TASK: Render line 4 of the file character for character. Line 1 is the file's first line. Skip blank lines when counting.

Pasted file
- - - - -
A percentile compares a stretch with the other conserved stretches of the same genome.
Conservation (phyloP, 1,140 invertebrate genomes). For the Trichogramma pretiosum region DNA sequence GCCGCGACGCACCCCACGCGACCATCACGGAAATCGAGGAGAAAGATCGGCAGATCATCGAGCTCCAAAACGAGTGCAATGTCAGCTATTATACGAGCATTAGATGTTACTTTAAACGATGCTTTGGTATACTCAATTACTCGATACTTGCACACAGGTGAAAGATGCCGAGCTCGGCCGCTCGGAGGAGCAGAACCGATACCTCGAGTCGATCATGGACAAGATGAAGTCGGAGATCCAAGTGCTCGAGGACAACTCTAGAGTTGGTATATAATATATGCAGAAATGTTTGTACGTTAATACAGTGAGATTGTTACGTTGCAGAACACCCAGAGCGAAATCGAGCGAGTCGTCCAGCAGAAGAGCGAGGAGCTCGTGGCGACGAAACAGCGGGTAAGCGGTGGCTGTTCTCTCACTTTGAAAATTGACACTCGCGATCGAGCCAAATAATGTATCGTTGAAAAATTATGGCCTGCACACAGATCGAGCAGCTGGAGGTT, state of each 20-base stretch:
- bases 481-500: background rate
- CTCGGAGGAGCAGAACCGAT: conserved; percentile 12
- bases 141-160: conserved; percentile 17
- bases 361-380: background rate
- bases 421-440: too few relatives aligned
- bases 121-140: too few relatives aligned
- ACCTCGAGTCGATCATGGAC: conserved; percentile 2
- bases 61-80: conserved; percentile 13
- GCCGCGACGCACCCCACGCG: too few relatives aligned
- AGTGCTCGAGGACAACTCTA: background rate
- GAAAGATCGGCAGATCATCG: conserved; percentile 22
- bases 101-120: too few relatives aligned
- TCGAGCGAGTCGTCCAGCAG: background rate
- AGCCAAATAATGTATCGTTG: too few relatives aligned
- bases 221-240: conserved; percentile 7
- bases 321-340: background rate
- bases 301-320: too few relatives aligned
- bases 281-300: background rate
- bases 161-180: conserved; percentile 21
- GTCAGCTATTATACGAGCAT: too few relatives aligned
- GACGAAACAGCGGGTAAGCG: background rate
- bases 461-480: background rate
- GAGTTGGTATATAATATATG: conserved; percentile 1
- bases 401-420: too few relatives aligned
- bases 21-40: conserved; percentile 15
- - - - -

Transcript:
- CTCGGAGGAGCAGAACCGAT: conserved; percentile 12